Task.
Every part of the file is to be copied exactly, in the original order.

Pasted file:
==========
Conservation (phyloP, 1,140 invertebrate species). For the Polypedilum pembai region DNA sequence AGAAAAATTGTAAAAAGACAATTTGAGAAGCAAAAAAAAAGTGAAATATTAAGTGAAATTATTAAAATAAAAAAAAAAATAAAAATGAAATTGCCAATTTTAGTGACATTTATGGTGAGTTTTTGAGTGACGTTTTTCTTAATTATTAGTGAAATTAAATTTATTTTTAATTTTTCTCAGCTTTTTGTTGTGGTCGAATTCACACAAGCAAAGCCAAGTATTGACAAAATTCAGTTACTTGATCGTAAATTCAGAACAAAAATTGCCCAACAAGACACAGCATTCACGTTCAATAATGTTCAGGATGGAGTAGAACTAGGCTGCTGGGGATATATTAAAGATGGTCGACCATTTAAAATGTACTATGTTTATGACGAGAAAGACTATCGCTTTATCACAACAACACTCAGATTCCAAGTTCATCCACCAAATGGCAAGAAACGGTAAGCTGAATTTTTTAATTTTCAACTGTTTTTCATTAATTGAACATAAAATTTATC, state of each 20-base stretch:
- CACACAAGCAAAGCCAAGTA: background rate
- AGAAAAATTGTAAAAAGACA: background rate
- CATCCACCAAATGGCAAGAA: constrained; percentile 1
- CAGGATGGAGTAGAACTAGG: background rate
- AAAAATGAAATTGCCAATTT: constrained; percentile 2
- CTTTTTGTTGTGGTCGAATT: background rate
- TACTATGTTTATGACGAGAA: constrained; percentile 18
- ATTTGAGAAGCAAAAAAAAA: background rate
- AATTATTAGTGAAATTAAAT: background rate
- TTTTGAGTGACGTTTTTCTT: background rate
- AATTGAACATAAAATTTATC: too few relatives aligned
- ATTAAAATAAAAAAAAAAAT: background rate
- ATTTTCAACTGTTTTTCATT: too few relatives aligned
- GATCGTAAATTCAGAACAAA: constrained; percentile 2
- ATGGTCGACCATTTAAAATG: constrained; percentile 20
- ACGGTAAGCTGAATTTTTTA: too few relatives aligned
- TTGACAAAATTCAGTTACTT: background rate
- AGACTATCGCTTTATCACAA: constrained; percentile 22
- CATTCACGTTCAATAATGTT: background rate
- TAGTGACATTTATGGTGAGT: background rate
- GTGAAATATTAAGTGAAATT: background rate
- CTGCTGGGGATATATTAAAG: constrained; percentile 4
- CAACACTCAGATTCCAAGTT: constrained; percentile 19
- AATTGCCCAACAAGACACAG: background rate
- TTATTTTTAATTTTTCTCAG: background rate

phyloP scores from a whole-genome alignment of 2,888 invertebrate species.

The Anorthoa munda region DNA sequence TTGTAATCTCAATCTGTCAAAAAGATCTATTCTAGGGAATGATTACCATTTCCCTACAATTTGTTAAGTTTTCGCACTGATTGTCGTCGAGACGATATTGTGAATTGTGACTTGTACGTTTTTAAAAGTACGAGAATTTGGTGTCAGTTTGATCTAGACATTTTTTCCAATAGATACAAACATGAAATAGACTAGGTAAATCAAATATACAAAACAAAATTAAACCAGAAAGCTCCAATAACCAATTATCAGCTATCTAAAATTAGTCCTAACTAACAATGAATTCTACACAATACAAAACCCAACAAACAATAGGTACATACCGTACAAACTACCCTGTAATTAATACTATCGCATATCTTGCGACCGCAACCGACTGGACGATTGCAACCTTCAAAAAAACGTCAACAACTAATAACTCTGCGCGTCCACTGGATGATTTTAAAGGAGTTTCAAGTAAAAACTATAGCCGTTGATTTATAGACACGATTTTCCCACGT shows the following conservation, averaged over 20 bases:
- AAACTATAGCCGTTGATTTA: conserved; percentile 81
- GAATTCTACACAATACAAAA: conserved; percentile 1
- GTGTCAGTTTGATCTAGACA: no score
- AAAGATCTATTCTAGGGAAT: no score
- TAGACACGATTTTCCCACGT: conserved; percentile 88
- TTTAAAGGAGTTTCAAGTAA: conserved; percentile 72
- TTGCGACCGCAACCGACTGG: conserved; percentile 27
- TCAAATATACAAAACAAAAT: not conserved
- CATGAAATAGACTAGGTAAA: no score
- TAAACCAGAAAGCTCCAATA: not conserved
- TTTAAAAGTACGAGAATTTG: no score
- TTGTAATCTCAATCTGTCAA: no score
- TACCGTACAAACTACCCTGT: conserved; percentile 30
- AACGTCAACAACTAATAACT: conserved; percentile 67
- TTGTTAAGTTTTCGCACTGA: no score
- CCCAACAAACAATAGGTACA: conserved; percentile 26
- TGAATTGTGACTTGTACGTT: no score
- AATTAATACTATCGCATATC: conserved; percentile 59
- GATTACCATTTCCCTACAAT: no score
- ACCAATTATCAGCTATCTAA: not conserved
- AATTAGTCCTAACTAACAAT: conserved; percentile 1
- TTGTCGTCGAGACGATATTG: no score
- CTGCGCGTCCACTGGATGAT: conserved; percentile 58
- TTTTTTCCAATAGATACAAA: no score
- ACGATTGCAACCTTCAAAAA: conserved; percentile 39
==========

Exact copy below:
Conservation (phyloP, 1,140 invertebrate species). For the Polypedilum pembai region DNA sequence AGAAAAATTGTAAAAAGACAATTTGAGAAGCAAAAAAAAAGTGAAATATTAAGTGAAATTATTAAAATAAAAAAAAAAATAAAAATGAAATTGCCAATTTTAGTGACATTTATGGTGAGTTTTTGAGTGACGTTTTTCTTAATTATTAGTGAAATTAAATTTATTTTTAATTTTTCTCAGCTTTTTGTTGTGGTCGAATTCACACAAGCAAAGCCAAGTATTGACAAAATTCAGTTACTTGATCGTAAATTCAGAACAAAAATTGCCCAACAAGACACAGCATTCACGTTCAATAATGTTCAGGATGGAGTAGAACTAGGCTGCTGGGGATATATTAAAGATGGTCGACCATTTAAAATGTACTATGTTTATGACGAGAAAGACTATCGCTTTATCACAACAACACTCAGATTCCAAGTTCATCCACCAAATGGCAAGAAACGGTAAGCTGAATTTTTTAATTTTCAACTGTTTTTCATTAATTGAACATAAAATTTATC, state of each 20-base stretch:
- CACACAAGCAAAGCCAAGTA: background rate
- AGAAAAATTGTAAAAAGACA: background rate
- CATCCACCAAATGGCAAGAA: constrained; percentile 1
- CAGGATGGAGTAGAACTAGG: background rate
- AAAAATGAAATTGCCAATTT: constrained; percentile 2
- CTTTTTGTTGTGGTCGAATT: background rate
- TACTATGTTTATGACGAGAA: constrained; percentile 18
- ATTTGAGAAGCAAAAAAAAA: background rate
- AATTATTAGTGAAATTAAAT: background rate
- TTTTGAGTGACGTTTTTCTT: background rate
- AATTGAACATAAAATTTATC: too few relatives aligned
- ATTAAAATAAAAAAAAAAAT: background rate
- ATTTTCAACTGTTTTTCATT: too few relatives aligned
- GATCGTAAATTCAGAACAAA: constrained; percentile 2
- ATGGTCGACCATTTAAAATG: constrained; percentile 20
- ACGGTAAGCTGAATTTTTTA: too few relatives aligned
- TTGACAAAATTCAGTTACTT: background rate
- AGACTATCGCTTTATCACAA: constrained; percentile 22
- CATTCACGTTCAATAATGTT: background rate
- TAGTGACATTTATGGTGAGT: background rate
- GTGAAATATTAAGTGAAATT: background rate
- CTGCTGGGGATATATTAAAG: constrained; percentile 4
- CAACACTCAGATTCCAAGTT: constrained; percentile 19
- AATTGCCCAACAAGACACAG: background rate
- TTATTTTTAATTTTTCTCAG: background rate

phyloP scores from a whole-genome alignment of 2,888 invertebrate species.

The Anorthoa munda region DNA sequence TTGTAATCTCAATCTGTCAAAAAGATCTATTCTAGGGAATGATTACCATTTCCCTACAATTTGTTAAGTTTTCGCACTGATTGTCGTCGAGACGATATTGTGAATTGTGACTTGTACGTTTTTAAAAGTACGAGAATTTGGTGTCAGTTTGATCTAGACATTTTTTCCAATAGATACAAACATGAAATAGACTAGGTAAATCAAATATACAAAACAAAATTAAACCAGAAAGCTCCAATAACCAATTATCAGCTATCTAAAATTAGTCCTAACTAACAATGAATTCTACACAATACAAAACCCAACAAACAATAGGTACATACCGTACAAACTACCCTGTAATTAATACTATCGCATATCTTGCGACCGCAACCGACTGGACGATTGCAACCTTCAAAAAAACGTCAACAACTAATAACTCTGCGCGTCCACTGGATGATTTTAAAGGAGTTTCAAGTAAAAACTATAGCCGTTGATTTATAGACACGATTTTCCCACGT shows the following conservation, averaged over 20 bases:
- AAACTATAGCCGTTGATTTA: conserved; percentile 81
- GAATTCTACACAATACAAAA: conserved; percentile 1
- GTGTCAGTTTGATCTAGACA: no score
- AAAGATCTATTCTAGGGAAT: no score
- TAGACACGATTTTCCCACGT: conserved; percentile 88
- TTTAAAGGAGTTTCAAGTAA: conserved; percentile 72
- TTGCGACCGCAACCGACTGG: conserved; percentile 27
- TCAAATATACAAAACAAAAT: not conserved
- CATGAAATAGACTAGGTAAA: no score
- TAAACCAGAAAGCTCCAATA: not conserved
- TTTAAAAGTACGAGAATTTG: no score
- TTGTAATCTCAATCTGTCAA: no score
- TACCGTACAAACTACCCTGT: conserved; percentile 30
- AACGTCAACAACTAATAACT: conserved; percentile 67
- TTGTTAAGTTTTCGCACTGA: no score
- CCCAACAAACAATAGGTACA: conserved; percentile 26
- TGAATTGTGACTTGTACGTT: no score
- AATTAATACTATCGCATATC: conserved; percentile 59
- GATTACCATTTCCCTACAAT: no score
- ACCAATTATCAGCTATCTAA: not conserved
- AATTAGTCCTAACTAACAAT: conserved; percentile 1
- TTGTCGTCGAGACGATATTG: no score
- CTGCGCGTCCACTGGATGAT: conserved; percentile 58
- TTTTTTCCAATAGATACAAA: no score
- ACGATTGCAACCTTCAAAAA: conserved; percentile 39